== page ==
By Stephanie Holmes
German hunters of Nazi gold say they think they are close to solving one of Europe's most enduring missing treasure mysteries.
The recreated Amber Room was unveiled in St Petersburg in 2003
The Amber Room, a dazzling construction of panels of the golden resin, backed with gold leaf and mirrors, was commissioned by Frederick I of Prussia.
Presented as a gift to the Russian Tsar Peter the Great in 1716, the room - made up of 100,000 pieces of intricately carved amber of varying golden hues - was installed in the magnificent Catherine Palace near St Petersburg.
It was snatched from there in September 1941 by German troops who took it away in crates, placing the chamber in a castle in Koenigsberg, near the modern-day Russian city of Kaliningrad.
But here the trail runs cold.
Where any of the chamber's fragile fragments could be hidden and indeed whether or not they survived the turbulence of the final years of World War II at all continues to frustrate and fascinate.
History of an obsession
But a German MP thinks he has now found an underground chamber where the priceless loot is hidden.
"We think we have found where the gold is, and hope that alongside it we'll also find looted paintings, and maybe parts of the amber room," says Heinz-Peter Haustein.
He has devoted much time and energy to pursuing a theory that the Amber Room may be situated underground near the northern German village of Deutschneudorf, of which he is also mayor.
THE ORIGINAL AMBER ROOM
Called "Eighth Wonder of the World"
Begun in 1701
Final version contained six tonnes of amber
Made up of 100,000 panels
Included mosaics made of semi-precious stones
A new clue indicating where the priceless panels might be hidden was provided by a local man, Christian Hanisch, whose father was a radio operator for the German air force during the war.
"Hanisch went through the papers left by his father, and there he found detailed information where his father helped to hide a gold treasure weighing 1.9 tonnes," Mr Haustein said, adding that he thinks the Amber Room may be in the same place.
He has been hunting for the Amber Room since a German soldier told him on his deathbed that he had personally taken delivery of the relic and that it was hidden near the village.
Investigations have already begun and a meeting of officials will be convened on Friday to decide how to proceed.
Treasure hunting, Mr Haustein maintains, is a dangerous pastime, in more ways than one.
He believes whatever is hidden in the underground chamber might be protected with explosives and poison traps.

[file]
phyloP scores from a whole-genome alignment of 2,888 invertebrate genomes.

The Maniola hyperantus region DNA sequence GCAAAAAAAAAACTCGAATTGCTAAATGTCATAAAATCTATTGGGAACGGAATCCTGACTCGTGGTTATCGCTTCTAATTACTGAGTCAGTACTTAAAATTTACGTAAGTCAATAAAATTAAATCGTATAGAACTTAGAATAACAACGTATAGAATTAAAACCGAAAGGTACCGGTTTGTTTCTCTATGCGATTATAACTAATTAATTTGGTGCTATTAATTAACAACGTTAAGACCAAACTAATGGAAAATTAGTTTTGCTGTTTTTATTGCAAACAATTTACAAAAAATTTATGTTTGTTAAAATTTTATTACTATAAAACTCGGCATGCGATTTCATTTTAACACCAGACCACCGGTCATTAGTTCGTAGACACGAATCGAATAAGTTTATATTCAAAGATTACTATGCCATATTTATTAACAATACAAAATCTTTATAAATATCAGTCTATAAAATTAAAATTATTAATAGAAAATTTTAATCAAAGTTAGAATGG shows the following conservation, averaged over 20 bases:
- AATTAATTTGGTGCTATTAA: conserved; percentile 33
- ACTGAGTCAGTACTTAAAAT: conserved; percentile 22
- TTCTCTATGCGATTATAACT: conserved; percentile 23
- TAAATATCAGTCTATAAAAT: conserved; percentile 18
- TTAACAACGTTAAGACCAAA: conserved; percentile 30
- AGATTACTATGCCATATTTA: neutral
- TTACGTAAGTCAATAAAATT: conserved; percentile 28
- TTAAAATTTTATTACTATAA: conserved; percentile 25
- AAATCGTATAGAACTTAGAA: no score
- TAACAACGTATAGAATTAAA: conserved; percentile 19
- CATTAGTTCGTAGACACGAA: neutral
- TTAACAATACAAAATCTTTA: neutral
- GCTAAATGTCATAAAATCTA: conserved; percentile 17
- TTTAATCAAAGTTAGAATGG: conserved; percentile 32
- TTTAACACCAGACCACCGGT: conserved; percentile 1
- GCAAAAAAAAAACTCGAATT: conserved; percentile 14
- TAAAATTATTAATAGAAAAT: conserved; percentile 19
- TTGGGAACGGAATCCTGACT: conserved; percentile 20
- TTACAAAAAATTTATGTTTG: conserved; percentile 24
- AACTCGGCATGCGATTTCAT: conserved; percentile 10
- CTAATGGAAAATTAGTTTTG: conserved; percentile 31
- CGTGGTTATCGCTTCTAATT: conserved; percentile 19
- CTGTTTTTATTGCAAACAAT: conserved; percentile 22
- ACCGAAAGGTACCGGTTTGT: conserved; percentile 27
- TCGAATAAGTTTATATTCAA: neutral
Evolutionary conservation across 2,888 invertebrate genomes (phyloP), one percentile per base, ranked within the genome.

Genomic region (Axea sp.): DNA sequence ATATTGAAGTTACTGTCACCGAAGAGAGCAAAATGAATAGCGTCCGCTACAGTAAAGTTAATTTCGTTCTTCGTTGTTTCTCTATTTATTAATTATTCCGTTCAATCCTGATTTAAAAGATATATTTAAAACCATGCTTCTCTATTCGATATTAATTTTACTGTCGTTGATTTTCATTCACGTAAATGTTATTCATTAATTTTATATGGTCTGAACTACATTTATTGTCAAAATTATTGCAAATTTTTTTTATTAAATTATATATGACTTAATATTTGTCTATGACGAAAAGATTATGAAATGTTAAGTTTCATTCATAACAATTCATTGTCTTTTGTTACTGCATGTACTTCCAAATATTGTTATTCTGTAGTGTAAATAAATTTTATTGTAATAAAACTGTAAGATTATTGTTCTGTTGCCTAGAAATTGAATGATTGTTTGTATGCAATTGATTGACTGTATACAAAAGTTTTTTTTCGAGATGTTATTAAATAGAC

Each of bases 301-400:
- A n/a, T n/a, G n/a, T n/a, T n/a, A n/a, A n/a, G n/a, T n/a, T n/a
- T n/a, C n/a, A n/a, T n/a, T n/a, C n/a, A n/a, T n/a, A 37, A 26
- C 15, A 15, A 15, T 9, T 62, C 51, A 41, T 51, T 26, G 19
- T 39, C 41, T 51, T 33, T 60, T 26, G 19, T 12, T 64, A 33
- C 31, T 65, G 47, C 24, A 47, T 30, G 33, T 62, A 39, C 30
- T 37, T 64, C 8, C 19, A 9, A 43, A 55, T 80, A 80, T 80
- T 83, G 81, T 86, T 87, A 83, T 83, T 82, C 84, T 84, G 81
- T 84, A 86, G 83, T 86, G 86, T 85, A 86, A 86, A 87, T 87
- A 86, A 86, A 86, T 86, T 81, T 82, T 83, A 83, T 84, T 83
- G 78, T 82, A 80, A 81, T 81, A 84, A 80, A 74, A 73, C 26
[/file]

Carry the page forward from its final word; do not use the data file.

"There are rivals who want to get to the treasure before you, and there are people who don't want you to find it," he said.
But others pour cold water on the idea that the long-disappeared fragments may be about to finally come to light.
"This is the common or garden variety of Red Herring," said Akinsha Konstantin, a Russian art historian and expert on the Amber Room.
"I'll be extremely happy if they find the Amber Room but this is just one of the hundreds of reports that have emerged over the last 10 years."
The mystery has spawned many theories. One has it that the chamber may be concealed deep underground, perhaps in a bunker or abandoned mine.
Amber could indeed survive intact in a damp cavern or chamber.
But Mr Konstantin suggests that the artefacts have, in all probability, been destroyed.
Some suggest the crates were placed on a ship sunk by a Soviet submarine, others that they were turned to dust by British bombers or burnt to the ground by the Red Army when the castle where they were being kept was destroyed.
"This is the only Russian cultural artefact lost during the war - everybody knows about it. The Amber Room became a symbol and Russians have been repeating it for 50 years," he said.
He says out that not a single piece of evidence yet suggests that the Amber Room's location may
be in Deutschneudorf.
"I can see no logic about how it could pop up on the Czech border," he said.
"The Amber Room was in East Prussia. The only way to take it to Germany was by sea. We know all about the attempts to send it by sea. How they could have found the time to take it across Germany to the Czech border is impossible. "